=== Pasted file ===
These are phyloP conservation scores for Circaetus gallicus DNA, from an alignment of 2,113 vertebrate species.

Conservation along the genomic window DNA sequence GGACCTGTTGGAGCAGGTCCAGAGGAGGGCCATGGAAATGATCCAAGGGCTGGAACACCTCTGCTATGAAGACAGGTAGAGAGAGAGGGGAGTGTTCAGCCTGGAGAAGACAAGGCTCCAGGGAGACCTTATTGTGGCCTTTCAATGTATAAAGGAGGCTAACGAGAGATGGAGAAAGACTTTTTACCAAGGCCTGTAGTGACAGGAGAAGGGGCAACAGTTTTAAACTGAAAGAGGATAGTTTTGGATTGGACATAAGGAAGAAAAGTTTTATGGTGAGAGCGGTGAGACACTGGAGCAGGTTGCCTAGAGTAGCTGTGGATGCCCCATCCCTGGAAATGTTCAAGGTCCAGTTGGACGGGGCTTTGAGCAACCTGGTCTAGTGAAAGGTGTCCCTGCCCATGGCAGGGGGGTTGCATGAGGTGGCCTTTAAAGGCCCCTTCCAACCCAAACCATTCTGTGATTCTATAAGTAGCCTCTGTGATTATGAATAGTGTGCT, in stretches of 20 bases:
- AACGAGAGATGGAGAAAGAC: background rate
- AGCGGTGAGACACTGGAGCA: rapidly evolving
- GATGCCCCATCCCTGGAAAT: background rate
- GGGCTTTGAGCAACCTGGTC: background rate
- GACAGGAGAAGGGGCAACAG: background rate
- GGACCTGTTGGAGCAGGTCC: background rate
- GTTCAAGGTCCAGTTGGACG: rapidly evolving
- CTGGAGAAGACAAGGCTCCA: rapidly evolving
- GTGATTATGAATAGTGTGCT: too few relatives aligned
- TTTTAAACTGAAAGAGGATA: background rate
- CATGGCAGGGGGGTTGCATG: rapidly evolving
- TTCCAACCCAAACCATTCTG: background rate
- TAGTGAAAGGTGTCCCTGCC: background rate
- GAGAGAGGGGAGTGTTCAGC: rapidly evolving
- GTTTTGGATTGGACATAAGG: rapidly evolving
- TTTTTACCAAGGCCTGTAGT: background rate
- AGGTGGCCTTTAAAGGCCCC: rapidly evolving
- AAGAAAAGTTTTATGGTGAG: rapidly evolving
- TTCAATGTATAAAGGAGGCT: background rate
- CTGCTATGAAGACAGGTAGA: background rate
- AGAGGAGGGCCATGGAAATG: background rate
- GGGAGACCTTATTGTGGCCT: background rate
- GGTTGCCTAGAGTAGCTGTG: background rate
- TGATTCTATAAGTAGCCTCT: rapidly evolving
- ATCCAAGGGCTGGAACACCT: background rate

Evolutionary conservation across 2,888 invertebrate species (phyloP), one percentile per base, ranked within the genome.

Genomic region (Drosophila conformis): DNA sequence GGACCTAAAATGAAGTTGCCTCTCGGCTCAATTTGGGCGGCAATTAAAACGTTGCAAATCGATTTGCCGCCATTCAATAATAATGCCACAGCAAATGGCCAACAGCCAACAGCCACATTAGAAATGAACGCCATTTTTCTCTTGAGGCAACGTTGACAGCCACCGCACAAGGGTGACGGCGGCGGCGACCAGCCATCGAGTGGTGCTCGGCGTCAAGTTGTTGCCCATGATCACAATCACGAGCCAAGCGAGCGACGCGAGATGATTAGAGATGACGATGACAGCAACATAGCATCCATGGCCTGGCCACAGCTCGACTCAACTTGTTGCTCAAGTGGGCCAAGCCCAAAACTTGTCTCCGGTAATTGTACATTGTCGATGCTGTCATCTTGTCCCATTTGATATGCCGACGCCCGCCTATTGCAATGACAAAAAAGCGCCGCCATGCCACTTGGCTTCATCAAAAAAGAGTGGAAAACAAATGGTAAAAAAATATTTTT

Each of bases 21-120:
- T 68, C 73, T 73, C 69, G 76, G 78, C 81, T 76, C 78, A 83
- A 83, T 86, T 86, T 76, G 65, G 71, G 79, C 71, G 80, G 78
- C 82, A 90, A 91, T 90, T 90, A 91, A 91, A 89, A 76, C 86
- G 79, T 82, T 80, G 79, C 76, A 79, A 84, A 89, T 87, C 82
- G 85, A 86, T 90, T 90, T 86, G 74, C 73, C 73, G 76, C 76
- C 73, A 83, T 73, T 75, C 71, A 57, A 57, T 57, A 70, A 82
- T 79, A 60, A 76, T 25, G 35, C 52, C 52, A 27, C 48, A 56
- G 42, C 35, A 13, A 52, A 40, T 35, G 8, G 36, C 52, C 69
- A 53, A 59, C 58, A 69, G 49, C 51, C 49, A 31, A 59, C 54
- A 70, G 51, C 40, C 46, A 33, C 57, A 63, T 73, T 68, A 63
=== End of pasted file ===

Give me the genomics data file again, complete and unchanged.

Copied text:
These are phyloP conservation scores for Circaetus gallicus DNA, from an alignment of 2,113 vertebrate species.

Conservation along the genomic window DNA sequence GGACCTGTTGGAGCAGGTCCAGAGGAGGGCCATGGAAATGATCCAAGGGCTGGAACACCTCTGCTATGAAGACAGGTAGAGAGAGAGGGGAGTGTTCAGCCTGGAGAAGACAAGGCTCCAGGGAGACCTTATTGTGGCCTTTCAATGTATAAAGGAGGCTAACGAGAGATGGAGAAAGACTTTTTACCAAGGCCTGTAGTGACAGGAGAAGGGGCAACAGTTTTAAACTGAAAGAGGATAGTTTTGGATTGGACATAAGGAAGAAAAGTTTTATGGTGAGAGCGGTGAGACACTGGAGCAGGTTGCCTAGAGTAGCTGTGGATGCCCCATCCCTGGAAATGTTCAAGGTCCAGTTGGACGGGGCTTTGAGCAACCTGGTCTAGTGAAAGGTGTCCCTGCCCATGGCAGGGGGGTTGCATGAGGTGGCCTTTAAAGGCCCCTTCCAACCCAAACCATTCTGTGATTCTATAAGTAGCCTCTGTGATTATGAATAGTGTGCT, in stretches of 20 bases:
- AACGAGAGATGGAGAAAGAC: background rate
- AGCGGTGAGACACTGGAGCA: rapidly evolving
- GATGCCCCATCCCTGGAAAT: background rate
- GGGCTTTGAGCAACCTGGTC: background rate
- GACAGGAGAAGGGGCAACAG: background rate
- GGACCTGTTGGAGCAGGTCC: background rate
- GTTCAAGGTCCAGTTGGACG: rapidly evolving
- CTGGAGAAGACAAGGCTCCA: rapidly evolving
- GTGATTATGAATAGTGTGCT: too few relatives aligned
- TTTTAAACTGAAAGAGGATA: background rate
- CATGGCAGGGGGGTTGCATG: rapidly evolving
- TTCCAACCCAAACCATTCTG: background rate
- TAGTGAAAGGTGTCCCTGCC: background rate
- GAGAGAGGGGAGTGTTCAGC: rapidly evolving
- GTTTTGGATTGGACATAAGG: rapidly evolving
- TTTTTACCAAGGCCTGTAGT: background rate
- AGGTGGCCTTTAAAGGCCCC: rapidly evolving
- AAGAAAAGTTTTATGGTGAG: rapidly evolving
- TTCAATGTATAAAGGAGGCT: background rate
- CTGCTATGAAGACAGGTAGA: background rate
- AGAGGAGGGCCATGGAAATG: background rate
- GGGAGACCTTATTGTGGCCT: background rate
- GGTTGCCTAGAGTAGCTGTG: background rate
- TGATTCTATAAGTAGCCTCT: rapidly evolving
- ATCCAAGGGCTGGAACACCT: background rate

Evolutionary conservation across 2,888 invertebrate species (phyloP), one percentile per base, ranked within the genome.

Genomic region (Drosophila conformis): DNA sequence GGACCTAAAATGAAGTTGCCTCTCGGCTCAATTTGGGCGGCAATTAAAACGTTGCAAATCGATTTGCCGCCATTCAATAATAATGCCACAGCAAATGGCCAACAGCCAACAGCCACATTAGAAATGAACGCCATTTTTCTCTTGAGGCAACGTTGACAGCCACCGCACAAGGGTGACGGCGGCGGCGACCAGCCATCGAGTGGTGCTCGGCGTCAAGTTGTTGCCCATGATCACAATCACGAGCCAAGCGAGCGACGCGAGATGATTAGAGATGACGATGACAGCAACATAGCATCCATGGCCTGGCCACAGCTCGACTCAACTTGTTGCTCAAGTGGGCCAAGCCCAAAACTTGTCTCCGGTAATTGTACATTGTCGATGCTGTCATCTTGTCCCATTTGATATGCCGACGCCCGCCTATTGCAATGACAAAAAAGCGCCGCCATGCCACTTGGCTTCATCAAAAAAGAGTGGAAAACAAATGGTAAAAAAATATTTTT

Each of bases 21-120:
- T 68, C 73, T 73, C 69, G 76, G 78, C 81, T 76, C 78, A 83
- A 83, T 86, T 86, T 76, G 65, G 71, G 79, C 71, G 80, G 78
- C 82, A 90, A 91, T 90, T 90, A 91, A 91, A 89, A 76, C 86
- G 79, T 82, T 80, G 79, C 76, A 79, A 84, A 89, T 87, C 82
- G 85, A 86, T 90, T 90, T 86, G 74, C 73, C 73, G 76, C 76
- C 73, A 83, T 73, T 75, C 71, A 57, A 57, T 57, A 70, A 82
- T 79, A 60, A 76, T 25, G 35, C 52, C 52, A 27, C 48, A 56
- G 42, C 35, A 13, A 52, A 40, T 35, G 8, G 36, C 52, C 69
- A 53, A 59, C 58, A 69, G 49, C 51, C 49, A 31, A 59, C 54
- A 70, G 51, C 40, C 46, A 33, C 57, A 63, T 73, T 68, A 63